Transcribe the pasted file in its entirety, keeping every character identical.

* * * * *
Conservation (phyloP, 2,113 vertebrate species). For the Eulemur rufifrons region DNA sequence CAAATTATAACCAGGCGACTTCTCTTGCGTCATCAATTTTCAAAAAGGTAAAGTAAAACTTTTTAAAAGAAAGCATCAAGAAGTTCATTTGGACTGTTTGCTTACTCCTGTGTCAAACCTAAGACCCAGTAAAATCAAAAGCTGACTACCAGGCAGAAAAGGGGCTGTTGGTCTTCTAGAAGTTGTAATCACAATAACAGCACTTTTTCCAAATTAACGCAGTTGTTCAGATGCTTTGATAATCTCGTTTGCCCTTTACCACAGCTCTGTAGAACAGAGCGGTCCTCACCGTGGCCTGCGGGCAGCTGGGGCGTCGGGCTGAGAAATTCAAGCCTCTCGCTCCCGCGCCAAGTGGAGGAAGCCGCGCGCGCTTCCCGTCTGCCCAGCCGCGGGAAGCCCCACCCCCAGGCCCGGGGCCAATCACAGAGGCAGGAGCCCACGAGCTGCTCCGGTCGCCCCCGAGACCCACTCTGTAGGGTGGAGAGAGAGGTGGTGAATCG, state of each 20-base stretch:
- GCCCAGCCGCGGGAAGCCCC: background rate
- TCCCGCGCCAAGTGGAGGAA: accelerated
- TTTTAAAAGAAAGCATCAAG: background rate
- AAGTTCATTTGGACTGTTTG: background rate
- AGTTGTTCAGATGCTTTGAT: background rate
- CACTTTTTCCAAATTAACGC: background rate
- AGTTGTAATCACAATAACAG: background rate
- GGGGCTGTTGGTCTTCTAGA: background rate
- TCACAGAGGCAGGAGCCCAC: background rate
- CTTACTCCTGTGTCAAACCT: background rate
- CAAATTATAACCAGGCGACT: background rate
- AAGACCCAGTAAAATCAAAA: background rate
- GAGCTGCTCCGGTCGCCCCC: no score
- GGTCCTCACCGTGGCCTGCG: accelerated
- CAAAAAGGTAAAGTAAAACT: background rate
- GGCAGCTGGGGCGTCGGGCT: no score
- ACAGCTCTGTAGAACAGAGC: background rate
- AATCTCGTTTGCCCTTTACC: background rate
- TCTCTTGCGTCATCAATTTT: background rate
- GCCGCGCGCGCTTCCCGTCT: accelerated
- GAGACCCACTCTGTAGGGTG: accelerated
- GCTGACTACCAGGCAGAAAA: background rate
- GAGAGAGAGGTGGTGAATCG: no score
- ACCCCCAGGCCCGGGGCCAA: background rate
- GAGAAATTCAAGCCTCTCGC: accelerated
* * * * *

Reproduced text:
Conservation (phyloP, 2,113 vertebrate species). For the Eulemur rufifrons region DNA sequence CAAATTATAACCAGGCGACTTCTCTTGCGTCATCAATTTTCAAAAAGGTAAAGTAAAACTTTTTAAAAGAAAGCATCAAGAAGTTCATTTGGACTGTTTGCTTACTCCTGTGTCAAACCTAAGACCCAGTAAAATCAAAAGCTGACTACCAGGCAGAAAAGGGGCTGTTGGTCTTCTAGAAGTTGTAATCACAATAACAGCACTTTTTCCAAATTAACGCAGTTGTTCAGATGCTTTGATAATCTCGTTTGCCCTTTACCACAGCTCTGTAGAACAGAGCGGTCCTCACCGTGGCCTGCGGGCAGCTGGGGCGTCGGGCTGAGAAATTCAAGCCTCTCGCTCCCGCGCCAAGTGGAGGAAGCCGCGCGCGCTTCCCGTCTGCCCAGCCGCGGGAAGCCCCACCCCCAGGCCCGGGGCCAATCACAGAGGCAGGAGCCCACGAGCTGCTCCGGTCGCCCCCGAGACCCACTCTGTAGGGTGGAGAGAGAGGTGGTGAATCG, state of each 20-base stretch:
- GCCCAGCCGCGGGAAGCCCC: background rate
- TCCCGCGCCAAGTGGAGGAA: accelerated
- TTTTAAAAGAAAGCATCAAG: background rate
- AAGTTCATTTGGACTGTTTG: background rate
- AGTTGTTCAGATGCTTTGAT: background rate
- CACTTTTTCCAAATTAACGC: background rate
- AGTTGTAATCACAATAACAG: background rate
- GGGGCTGTTGGTCTTCTAGA: background rate
- TCACAGAGGCAGGAGCCCAC: background rate
- CTTACTCCTGTGTCAAACCT: background rate
- CAAATTATAACCAGGCGACT: background rate
- AAGACCCAGTAAAATCAAAA: background rate
- GAGCTGCTCCGGTCGCCCCC: no score
- GGTCCTCACCGTGGCCTGCG: accelerated
- CAAAAAGGTAAAGTAAAACT: background rate
- GGCAGCTGGGGCGTCGGGCT: no score
- ACAGCTCTGTAGAACAGAGC: background rate
- AATCTCGTTTGCCCTTTACC: background rate
- TCTCTTGCGTCATCAATTTT: background rate
- GCCGCGCGCGCTTCCCGTCT: accelerated
- GAGACCCACTCTGTAGGGTG: accelerated
- GCTGACTACCAGGCAGAAAA: background rate
- GAGAGAGAGGTGGTGAATCG: no score
- ACCCCCAGGCCCGGGGCCAA: background rate
- GAGAAATTCAAGCCTCTCGC: accelerated